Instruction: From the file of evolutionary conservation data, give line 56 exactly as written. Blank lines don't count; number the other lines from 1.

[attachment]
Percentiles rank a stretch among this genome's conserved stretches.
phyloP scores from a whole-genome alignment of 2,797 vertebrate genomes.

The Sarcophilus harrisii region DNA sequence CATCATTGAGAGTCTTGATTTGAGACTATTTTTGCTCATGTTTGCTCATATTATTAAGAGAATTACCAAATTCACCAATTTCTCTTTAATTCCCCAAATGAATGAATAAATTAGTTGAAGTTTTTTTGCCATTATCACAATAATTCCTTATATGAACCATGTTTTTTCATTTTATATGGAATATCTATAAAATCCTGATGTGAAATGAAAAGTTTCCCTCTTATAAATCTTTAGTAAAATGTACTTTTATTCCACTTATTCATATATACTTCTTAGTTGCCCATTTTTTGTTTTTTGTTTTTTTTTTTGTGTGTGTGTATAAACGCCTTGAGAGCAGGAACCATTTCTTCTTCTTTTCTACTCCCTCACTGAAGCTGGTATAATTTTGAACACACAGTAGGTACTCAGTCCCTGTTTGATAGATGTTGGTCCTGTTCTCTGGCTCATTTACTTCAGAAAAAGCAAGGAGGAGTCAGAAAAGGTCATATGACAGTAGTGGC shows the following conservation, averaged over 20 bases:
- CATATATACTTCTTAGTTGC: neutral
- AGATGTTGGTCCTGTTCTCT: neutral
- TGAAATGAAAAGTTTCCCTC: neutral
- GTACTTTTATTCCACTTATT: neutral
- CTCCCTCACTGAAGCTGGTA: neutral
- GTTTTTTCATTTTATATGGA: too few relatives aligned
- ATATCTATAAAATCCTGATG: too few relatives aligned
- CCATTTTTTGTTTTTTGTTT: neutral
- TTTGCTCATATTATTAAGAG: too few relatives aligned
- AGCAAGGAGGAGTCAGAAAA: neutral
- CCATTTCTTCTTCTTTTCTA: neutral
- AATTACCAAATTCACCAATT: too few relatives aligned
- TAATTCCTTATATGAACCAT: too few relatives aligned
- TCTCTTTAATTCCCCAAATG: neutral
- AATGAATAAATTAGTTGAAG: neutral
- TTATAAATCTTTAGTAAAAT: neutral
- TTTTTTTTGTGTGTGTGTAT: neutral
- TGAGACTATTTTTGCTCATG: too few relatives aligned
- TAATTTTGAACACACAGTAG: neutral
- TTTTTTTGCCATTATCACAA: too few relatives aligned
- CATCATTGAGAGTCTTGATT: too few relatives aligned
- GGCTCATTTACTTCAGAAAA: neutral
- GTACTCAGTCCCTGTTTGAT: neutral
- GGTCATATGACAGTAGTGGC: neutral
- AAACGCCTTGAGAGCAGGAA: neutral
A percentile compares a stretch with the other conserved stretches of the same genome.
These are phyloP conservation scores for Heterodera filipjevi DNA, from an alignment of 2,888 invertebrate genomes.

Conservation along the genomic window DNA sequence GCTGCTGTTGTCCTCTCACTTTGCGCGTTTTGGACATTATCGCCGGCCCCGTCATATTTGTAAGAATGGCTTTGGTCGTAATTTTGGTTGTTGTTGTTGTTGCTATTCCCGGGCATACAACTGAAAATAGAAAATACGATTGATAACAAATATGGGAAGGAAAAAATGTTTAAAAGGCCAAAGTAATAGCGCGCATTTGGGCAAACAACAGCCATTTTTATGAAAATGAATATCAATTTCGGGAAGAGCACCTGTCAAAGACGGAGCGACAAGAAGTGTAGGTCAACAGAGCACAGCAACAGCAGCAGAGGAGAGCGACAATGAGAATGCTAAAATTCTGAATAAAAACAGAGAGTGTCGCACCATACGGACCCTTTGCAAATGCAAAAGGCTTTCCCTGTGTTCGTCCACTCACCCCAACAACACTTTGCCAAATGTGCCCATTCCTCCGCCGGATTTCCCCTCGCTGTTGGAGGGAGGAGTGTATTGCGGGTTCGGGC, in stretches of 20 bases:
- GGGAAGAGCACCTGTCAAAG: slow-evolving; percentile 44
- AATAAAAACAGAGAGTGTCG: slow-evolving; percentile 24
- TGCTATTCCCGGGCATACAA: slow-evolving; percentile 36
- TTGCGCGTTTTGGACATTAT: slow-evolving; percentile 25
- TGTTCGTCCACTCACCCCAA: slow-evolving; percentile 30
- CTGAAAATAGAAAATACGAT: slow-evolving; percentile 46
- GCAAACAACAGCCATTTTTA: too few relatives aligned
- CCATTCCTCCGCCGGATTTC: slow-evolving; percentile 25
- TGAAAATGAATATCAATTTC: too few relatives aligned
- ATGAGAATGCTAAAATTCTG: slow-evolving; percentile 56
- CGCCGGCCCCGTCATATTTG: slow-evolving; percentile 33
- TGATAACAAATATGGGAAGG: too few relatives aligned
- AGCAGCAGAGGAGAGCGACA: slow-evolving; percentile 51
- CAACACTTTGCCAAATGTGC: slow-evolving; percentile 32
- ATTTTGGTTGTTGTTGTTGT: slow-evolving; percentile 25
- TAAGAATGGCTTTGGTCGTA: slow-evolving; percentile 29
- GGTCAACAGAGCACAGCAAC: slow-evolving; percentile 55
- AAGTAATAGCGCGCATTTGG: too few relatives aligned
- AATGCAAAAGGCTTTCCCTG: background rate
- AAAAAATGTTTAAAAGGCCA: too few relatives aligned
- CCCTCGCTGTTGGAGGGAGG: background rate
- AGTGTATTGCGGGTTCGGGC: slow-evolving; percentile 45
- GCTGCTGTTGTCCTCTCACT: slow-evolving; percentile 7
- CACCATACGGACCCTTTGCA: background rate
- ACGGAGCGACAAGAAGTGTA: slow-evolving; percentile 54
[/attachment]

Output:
- ACGGAGCGACAAGAAGTGTA: slow-evolving; percentile 54